We’re continually splitting things in half in a sorted set until we arrive at the thing we want. We can describe this with an inverted binary tree, as you see above. We start with 8 values, split, and are left with 4, which we split again to get 2, then finally 1.
This is an inverse squaring operation as we’re going from 2^3 (8) down to 2^2 (4) down to 2^1 (2) and finally 2^0 (1). Inverse squaring operations are called logarithms. That means that we can now describe the operations of our database index as “being logarithmic”. We should also specify “logarithmic of what” to which we can answer “we don’t know, so we’ll say it’s n“, also known as O(log n).
This kind of algorithm is called “divide and conquer” and when you see those words, you know immediately that you’re talking about a log n algorithm.
… And So What?
Here’s why you care about turning something that’s O(n) into O(log n) and the best part is that it’s not really arguable because it’s math (I was told that means you’re always right :trollface:).
Let’s say we have 1000 records in our
film table. To find “Academy Dinosaur” our database will need to do 1000 operations (comparing the
title in each row). But how many will it do if we use an index? Let’s use a calculator and find out, shall we? I need to find the log base 2 (because of the binary split) of 1000:
Only Ten! Ten splits of 1000 records to find what we want in our database. That’s a performance gain of a few orders of magnitude, and it’s a lot more convincing to tell someone that as opposed to “it’s a lot faster”.
The best part here is that we can keep using this calculator to find out how many operations will be needed if we have a million records (it’s 20) or a billion (it’s 30). That kind of scaling as our inputs goes up is the stuff of DBA dreams.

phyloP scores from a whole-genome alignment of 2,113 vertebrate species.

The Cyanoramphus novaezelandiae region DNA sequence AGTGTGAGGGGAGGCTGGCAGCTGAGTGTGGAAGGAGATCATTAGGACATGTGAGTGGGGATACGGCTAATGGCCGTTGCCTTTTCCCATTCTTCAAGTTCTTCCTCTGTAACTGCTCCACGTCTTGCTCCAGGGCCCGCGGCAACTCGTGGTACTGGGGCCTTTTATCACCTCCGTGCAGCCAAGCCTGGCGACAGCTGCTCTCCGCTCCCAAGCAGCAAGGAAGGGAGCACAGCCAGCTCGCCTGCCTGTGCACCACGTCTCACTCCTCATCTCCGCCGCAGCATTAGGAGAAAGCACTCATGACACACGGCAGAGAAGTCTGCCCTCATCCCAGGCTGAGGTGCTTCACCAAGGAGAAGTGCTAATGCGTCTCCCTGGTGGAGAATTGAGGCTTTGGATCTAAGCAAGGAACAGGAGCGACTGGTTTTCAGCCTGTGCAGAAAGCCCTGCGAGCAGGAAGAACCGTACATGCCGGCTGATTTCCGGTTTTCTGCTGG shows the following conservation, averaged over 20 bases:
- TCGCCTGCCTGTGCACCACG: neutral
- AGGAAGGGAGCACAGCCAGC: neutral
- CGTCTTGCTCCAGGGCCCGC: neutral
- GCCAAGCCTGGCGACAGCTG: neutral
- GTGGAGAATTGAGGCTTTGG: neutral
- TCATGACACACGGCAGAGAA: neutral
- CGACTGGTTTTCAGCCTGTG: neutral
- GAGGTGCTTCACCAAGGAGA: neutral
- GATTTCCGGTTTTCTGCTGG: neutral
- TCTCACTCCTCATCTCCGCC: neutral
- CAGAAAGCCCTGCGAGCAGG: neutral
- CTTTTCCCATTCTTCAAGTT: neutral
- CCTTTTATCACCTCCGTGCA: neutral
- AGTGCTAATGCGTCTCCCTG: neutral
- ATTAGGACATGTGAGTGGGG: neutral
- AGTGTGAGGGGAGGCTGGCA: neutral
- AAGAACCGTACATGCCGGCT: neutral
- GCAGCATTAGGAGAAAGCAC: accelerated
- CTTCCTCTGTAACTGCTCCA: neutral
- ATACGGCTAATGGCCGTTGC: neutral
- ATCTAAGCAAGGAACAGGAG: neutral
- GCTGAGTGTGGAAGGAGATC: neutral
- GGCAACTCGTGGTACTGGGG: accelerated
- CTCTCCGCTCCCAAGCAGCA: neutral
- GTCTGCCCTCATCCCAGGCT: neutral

Bonus Question: What’s The Big O of a Primary Key Lookup?
It’s tempting to think that if I have a primary key and I know the value of that key that I should be able to simply go right to it. Is that what happens? Think about it for a second and while you’re thinking let’s talk about Redis a bit more.
A major selling point of Redis (or any key-value system really) is that you can do a lot of stuff with O(1) time complexity. That’s what we’re measuring when we talk about Big O – time complexity, or long something takes given the inputs to an algorithm you’re working with. There’s also space complexity which has to do with the resources your algorithm needs, but I’ll save that for another post.
Redis is a key-value store, which means that if you have a key, you have an O(1) operation. For our Shopping Cart above, if I use a Hash I’ll have a key for the cart as well as a key for each item in the cart, which is huge in terms of performance – or I should say “optimal time complexity”. We can access any item in a cart without a single loop, which makes things fast. Super fast.
OK, back to the question regarding primary key queries: are they O(1)? Nope:
Indexes in most database systems tend to use a variation of binary search, and primary key indexes are no different. That said, there are plenty of optimizations that databases use under the covers to make these queries extremely fast.
I should also note that some databases, like Postgres, offer you different types of indexes. For instance you can use a Hash Index with Postgres that will give you O(1) access to a given record. There is a lot going on behind the scenes, however, to the point where there’s a pretty good debate about whether they’re actually faster. I’ll side step this discussion and you can go read more for yourself.
There You Have It
I find myself thinking about things in terms of Big O a lot. The cart example, above, happened to me just over a month ago and I needed to make sure that I was flexing the power of Redis as much as possible.
I don’t want to turn this into a Redis commercial, but I will say that it (and systems like it) have a lot to offer when you start thinking about things in terms of time complexity, which you should! It’s not premature optimization to think about Big O upfront, it’s programming and I don’t mean to sound snotty about that! If you can clip an O(n) operation down to O(log n) then you should, don’t you think?
So, one last time:
- Plucking an item from a list using an index or a key: O(1)
- Looping over a set of n items: O(n)
- A nested loop over n items: O(n^2)
- A divide and conquer algorithm: O(log n)
Hope this helps!